“Laïcité” has been the law of the land in France since 1905, and it calls for the strict separation of church and state. Could it have been the case that the state let the church fall into disrepair because it would have broken the law by spending money to fix Notre Dame?
“What the 1905 law says — basically two things. A, freedom of religion, and B, state neutrality,” Quentin Lopinot, a French career diplomat and visiting fellow at the Center for Strategic and International Studies, told The Washington Post. “It broke from the 1801 legal regime, which was instituted by Napoleon [Bonaparte] and was trying to manage the nationalization of churches after the revolution.
“The 1905 law does not prevent state authorities or public authorities from maintaining — it’s actually quite the opposite,” Lopinot said. “The 1905 law preserves the principle that those buildings are not private buildings but that they are state-owned buildings. That comes directly from the revolution.”
Or, as Gérard Araud, France’s ambassador the United States, tweeted in response to the notion that the separation of church and state had prevented the latter from funding Notre Dame’s restoration, “The cathedral belongs to the state which is responsible of its maintenance.”
That being said, day-to-day maintenance of churches and cathedrals in France often falls to cultural and religious associations. And just because the state is responsible for funding large infrastructure projects does not necessarily mean it has the money to do it.
“We know that, the public finance situation being quite challenging, there are a few historical buildings, monuments that probably have not been maintained as they used to be maintained when our public finance was better,” Lopinot said. According to a Ministry of Culture survey from the 1980s, there are about 32,000 churches, 6,000 chapels and 87 cathedrals in France. All those built before 1905 are publicly owned.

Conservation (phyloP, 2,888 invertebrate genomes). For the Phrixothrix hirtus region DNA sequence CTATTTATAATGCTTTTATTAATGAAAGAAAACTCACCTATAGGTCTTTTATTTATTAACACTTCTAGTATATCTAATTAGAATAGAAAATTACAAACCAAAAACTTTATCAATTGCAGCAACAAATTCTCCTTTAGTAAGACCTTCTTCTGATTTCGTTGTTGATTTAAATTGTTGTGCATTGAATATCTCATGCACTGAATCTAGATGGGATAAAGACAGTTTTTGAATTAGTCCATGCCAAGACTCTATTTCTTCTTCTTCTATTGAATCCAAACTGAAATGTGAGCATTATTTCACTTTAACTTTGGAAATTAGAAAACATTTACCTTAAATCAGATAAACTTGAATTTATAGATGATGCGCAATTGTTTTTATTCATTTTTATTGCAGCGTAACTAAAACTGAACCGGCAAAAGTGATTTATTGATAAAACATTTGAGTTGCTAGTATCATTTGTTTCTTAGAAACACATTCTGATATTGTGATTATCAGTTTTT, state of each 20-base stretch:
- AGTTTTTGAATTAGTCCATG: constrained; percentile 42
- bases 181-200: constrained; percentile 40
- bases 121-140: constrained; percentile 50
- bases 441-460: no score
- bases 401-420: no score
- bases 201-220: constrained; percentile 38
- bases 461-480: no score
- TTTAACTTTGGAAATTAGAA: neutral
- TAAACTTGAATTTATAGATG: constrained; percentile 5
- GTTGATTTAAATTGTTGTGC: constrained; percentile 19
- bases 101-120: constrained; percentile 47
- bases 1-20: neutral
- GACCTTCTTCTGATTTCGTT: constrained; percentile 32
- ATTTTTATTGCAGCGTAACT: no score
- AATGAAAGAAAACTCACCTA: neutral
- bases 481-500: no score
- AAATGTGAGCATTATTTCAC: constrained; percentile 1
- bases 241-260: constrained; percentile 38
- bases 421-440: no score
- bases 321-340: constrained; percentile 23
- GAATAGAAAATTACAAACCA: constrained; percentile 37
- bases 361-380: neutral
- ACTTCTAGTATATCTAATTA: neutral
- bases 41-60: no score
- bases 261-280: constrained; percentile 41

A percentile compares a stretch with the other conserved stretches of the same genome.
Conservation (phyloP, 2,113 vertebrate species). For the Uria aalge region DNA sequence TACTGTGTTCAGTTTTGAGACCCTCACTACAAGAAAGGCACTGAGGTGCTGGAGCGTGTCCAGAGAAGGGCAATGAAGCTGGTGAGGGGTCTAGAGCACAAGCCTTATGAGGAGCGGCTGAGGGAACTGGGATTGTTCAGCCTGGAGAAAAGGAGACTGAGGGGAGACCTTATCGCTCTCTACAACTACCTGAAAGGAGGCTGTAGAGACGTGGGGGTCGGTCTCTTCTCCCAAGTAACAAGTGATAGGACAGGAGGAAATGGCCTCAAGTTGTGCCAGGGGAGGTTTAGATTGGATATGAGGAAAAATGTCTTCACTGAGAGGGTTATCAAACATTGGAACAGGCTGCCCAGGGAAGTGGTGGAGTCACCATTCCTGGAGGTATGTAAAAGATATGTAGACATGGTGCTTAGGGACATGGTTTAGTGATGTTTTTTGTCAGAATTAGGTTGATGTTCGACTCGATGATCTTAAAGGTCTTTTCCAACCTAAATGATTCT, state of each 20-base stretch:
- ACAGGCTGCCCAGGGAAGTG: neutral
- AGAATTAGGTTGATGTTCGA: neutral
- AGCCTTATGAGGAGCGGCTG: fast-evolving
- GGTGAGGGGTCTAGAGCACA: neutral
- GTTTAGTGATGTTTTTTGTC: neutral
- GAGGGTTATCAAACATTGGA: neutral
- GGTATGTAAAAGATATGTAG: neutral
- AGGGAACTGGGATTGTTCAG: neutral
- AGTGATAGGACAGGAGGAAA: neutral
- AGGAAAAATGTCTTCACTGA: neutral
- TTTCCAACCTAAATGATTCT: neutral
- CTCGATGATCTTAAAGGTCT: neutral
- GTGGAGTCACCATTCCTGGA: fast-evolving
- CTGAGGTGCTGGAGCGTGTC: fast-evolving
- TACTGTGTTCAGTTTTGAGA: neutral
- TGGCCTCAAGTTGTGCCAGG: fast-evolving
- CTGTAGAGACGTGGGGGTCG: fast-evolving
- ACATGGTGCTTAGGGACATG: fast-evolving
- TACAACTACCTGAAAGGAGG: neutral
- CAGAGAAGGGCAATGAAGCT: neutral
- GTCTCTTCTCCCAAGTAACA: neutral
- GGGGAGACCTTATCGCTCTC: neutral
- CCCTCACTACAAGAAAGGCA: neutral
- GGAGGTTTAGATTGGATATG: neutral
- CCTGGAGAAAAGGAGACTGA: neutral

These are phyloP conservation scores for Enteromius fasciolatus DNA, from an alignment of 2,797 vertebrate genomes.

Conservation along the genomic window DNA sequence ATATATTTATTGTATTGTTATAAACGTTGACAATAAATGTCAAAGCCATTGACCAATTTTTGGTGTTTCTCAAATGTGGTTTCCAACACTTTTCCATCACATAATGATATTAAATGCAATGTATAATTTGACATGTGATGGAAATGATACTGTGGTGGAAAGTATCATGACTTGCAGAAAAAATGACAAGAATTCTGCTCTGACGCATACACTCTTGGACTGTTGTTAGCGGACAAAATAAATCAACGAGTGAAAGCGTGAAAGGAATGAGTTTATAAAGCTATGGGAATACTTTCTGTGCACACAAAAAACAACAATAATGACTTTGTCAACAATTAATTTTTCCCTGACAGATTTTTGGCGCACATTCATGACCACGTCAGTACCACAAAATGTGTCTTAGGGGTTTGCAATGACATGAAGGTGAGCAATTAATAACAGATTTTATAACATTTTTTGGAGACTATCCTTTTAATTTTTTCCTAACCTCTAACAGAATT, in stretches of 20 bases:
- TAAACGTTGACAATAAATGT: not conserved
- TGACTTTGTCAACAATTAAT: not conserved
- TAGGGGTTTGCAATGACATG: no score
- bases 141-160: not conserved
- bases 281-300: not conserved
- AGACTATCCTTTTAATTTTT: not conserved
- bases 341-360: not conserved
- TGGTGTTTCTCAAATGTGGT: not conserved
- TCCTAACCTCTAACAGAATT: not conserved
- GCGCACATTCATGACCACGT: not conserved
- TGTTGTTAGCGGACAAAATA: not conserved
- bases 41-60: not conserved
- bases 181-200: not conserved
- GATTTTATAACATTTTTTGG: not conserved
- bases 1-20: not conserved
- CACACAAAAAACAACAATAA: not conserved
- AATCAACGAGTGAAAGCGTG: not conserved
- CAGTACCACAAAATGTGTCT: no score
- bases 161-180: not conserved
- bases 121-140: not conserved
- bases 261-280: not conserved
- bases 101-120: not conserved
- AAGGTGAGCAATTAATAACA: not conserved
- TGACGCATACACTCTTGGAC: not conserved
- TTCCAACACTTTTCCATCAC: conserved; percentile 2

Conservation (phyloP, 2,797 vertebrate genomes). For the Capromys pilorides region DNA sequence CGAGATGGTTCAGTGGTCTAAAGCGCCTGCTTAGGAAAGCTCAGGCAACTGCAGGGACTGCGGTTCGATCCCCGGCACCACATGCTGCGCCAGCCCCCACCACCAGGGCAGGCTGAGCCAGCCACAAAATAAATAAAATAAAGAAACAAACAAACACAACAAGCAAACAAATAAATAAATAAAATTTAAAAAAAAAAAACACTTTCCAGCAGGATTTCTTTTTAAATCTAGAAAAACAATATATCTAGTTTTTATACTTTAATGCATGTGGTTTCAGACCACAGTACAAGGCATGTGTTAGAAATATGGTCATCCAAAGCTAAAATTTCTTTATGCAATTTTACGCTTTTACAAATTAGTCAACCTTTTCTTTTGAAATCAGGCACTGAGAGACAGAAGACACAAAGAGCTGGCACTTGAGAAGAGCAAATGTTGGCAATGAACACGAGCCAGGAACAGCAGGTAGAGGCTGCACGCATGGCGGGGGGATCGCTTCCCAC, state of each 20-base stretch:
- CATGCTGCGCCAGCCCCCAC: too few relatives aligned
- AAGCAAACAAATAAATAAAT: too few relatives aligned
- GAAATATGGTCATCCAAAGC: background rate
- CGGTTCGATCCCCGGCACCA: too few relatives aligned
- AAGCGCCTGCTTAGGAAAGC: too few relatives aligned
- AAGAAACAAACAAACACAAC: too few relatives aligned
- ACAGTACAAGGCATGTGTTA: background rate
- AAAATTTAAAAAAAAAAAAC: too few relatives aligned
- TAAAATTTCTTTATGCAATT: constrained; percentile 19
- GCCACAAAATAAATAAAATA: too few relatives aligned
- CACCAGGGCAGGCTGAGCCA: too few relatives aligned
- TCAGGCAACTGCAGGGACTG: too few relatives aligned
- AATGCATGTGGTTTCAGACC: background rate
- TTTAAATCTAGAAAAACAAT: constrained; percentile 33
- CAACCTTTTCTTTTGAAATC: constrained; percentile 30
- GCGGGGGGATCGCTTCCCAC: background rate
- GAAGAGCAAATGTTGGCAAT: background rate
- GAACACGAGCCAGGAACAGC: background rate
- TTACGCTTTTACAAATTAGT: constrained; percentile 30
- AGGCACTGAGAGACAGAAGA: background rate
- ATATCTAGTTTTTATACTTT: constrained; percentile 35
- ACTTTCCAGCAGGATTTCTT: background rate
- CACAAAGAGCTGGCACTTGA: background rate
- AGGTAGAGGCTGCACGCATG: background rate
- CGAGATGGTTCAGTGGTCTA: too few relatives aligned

“Apart from that, it’s a huge building that requires incredible expertise to maintain because it is so old [and] because the competencies you would need for a person to work on these kinds of buildings are very rare,” Lopinot said.
There’s also the question of how enthusiastic the public is for the government to spend massive amounts of money on a cathedral.
“The real check would be public opinion — in principle, in such cases, the sum of money spent on repairs depends to a large extent on the government’s own willingness to act,” Arthur Ghins, a doctoral candidate focused on French liberalism and the Enlightenment at the University of Cambridge, wrote in an email. “And the government’s own willingness to provide funds will inevitably depend on public opinion, i.e. public pressure/public desire for repairs.”
“The pressure is clearly maximal at the moment: global emotion for Notre Dame, triggering a quick course of action,” Ghins wrote.
That doesn’t mean there aren’t questions surrounding laïcité that bring it to the front of people’s minds when religious buildings and symbols in France are under discussion.
The laïcité law, per Lopinot, was controversial until World War II, but secularism as a concept is generally accepted and popular within France today. The question is whether the 1905 law is the best possible means through which to achieve the goal of church-state separation. For instance, bans on veils and headscarves that have been instituted in recent years are seen by some as a natural extension and protection of the laïcité creed, but others view the measures as discriminatory and harmful to Muslim women’s participation in the public sphere.
Even so, the 1905 law is unlikely to undergo its own reconstruction.
“The 1905 law is something of a sacred — if I can say so — law in France,” Lopinot said.